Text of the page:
• The distal end region 158 is connected to the third intermediate region 156 by the cells 132 h. At the distal end of the cage 100, cell 132 i has strut pairs 137, 138 with struts 136 of equal length.
  • While in the above description, each of the cells has been generally described based upon their strut length or apex angles, the width and thicknesses of the struts 136 can also vary along the length of cage 100. For example, the cell wall of cell 132 b has a proximal strut pair 137 that is thinner or narrower than the distal strut pair 138. Varying the thicknesses and widths of the struts 136 of the cells 132 will also create a non-uniform cell pattern in the cage 100. In some embodiments, struts 136 can be tapered such that they are wider or thicker at the distal end of the cell 132 than at the central portion of the cell wall. In some embodiments, struts 136 can be tapered such that they are wider or thicker at the proximal end of the cell 132 than at the central portion of the cell wall.
  • FIGS. 5A-5C show flat patterns of embodiments of the cage 100 with a proximal end region 150 having at least one circumferential band 131 a of cells 132 a, a first intermediate region 152 having a plurality of circumferential bands 131 b of cells 132 b, a second intermediate region 154 having a plurality of circumferential bands 131 c of cells 132 c, and a distal end region 158 having at least one circumferential band 131 d of cells 132 d at the distal end 124 of the cage. Cells 132 a, 132 b, 132 c, and 132 d are non-uniform. In this embodiment, at least some of the cells 132 b in the first intermediate region 152 are skiving cells. In this embodiment, at least some of the cells 132 c in the second intermediate region 154 retain clot particles within the cage.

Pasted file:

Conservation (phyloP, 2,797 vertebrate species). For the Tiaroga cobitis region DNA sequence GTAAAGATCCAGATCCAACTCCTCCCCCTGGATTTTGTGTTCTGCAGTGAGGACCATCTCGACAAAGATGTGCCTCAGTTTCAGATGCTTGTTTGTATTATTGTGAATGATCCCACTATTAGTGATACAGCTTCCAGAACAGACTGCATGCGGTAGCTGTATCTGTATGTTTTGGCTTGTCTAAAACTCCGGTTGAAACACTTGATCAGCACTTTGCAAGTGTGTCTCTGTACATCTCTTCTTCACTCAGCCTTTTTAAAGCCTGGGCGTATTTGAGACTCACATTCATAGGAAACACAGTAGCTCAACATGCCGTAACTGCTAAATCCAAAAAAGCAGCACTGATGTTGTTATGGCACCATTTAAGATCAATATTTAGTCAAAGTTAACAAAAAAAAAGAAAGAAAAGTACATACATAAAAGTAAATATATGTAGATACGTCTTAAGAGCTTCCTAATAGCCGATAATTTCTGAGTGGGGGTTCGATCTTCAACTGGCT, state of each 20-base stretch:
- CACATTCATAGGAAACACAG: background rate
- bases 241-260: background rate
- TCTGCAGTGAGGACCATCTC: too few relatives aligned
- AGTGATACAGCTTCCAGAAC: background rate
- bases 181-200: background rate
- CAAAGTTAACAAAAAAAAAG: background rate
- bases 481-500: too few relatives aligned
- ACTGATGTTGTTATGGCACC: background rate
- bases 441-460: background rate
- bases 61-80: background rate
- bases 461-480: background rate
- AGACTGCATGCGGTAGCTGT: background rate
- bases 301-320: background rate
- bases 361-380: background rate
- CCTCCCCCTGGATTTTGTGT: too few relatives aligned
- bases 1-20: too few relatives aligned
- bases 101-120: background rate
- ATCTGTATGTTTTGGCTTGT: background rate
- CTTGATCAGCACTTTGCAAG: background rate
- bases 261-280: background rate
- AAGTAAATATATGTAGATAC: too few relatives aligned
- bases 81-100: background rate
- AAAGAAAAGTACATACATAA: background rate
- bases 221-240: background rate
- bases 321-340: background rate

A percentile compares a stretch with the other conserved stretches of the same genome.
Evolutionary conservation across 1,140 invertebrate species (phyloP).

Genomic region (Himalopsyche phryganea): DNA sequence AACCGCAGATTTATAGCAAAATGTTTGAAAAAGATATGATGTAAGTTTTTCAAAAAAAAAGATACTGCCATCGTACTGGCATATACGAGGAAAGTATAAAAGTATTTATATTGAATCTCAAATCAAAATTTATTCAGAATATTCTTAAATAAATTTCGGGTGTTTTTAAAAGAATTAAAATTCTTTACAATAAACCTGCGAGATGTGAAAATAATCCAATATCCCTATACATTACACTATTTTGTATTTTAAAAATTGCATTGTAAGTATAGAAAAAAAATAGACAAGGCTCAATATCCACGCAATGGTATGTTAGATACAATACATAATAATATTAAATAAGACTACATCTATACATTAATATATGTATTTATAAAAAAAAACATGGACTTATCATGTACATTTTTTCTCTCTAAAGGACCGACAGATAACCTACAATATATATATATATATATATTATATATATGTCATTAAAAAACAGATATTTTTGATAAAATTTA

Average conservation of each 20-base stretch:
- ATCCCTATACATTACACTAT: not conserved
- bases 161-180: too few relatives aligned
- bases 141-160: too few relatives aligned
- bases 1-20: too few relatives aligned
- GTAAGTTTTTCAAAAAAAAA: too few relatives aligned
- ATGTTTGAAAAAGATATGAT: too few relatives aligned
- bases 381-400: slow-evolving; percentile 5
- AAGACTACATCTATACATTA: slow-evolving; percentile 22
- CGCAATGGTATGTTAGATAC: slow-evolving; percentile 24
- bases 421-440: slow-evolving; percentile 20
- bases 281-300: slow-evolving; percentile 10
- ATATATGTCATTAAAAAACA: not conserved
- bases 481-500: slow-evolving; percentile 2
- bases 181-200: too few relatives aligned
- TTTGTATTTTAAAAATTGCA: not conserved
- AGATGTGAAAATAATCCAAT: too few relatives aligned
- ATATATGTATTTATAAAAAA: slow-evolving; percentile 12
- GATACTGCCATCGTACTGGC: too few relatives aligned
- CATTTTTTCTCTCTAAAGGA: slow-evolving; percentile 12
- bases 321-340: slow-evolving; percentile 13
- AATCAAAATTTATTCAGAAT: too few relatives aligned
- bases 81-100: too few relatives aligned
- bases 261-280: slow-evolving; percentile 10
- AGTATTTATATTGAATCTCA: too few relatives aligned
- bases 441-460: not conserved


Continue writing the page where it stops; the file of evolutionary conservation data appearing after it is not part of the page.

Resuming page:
• Cells 132 a have a proximal strut pair 137 and a distal strut pair 138. The struts 136 of the proximal strut pair 137 are longer than the struts 136 of the distal strut pair 138. A plurality of cells 132 b are axially adjacent to cell 132 a. In this embodiment, at least one of the cells 132 b is a skiving cell. Cell 132 b has strut pairs 137, 138 that have struts 136 of equal length. However, the struts 136 of proximal strut pair 137 are thinner or narrower than the struts 136 of distal strut pair 137. Thus, a central portion 134 b of the cell wall 134 is weaker than at least the distal portion 134 c of the cell wall 134.
  • Cells 132 c are axially adjacent to cells 132 b. Cells 132 c as shown in FIG. 5A are much smaller and denser than any of the other cells 132 in cage 100. These smaller cells and increased density in the cells near the distal end 124 of the cage 100 allows the cage 100 to retain portions of the blood clot within the cage 100.
  • At the distal end 124 of the cage 100, cell 132 d has proximal strut pair 137 with struts 136 of equal length, width, and thickness.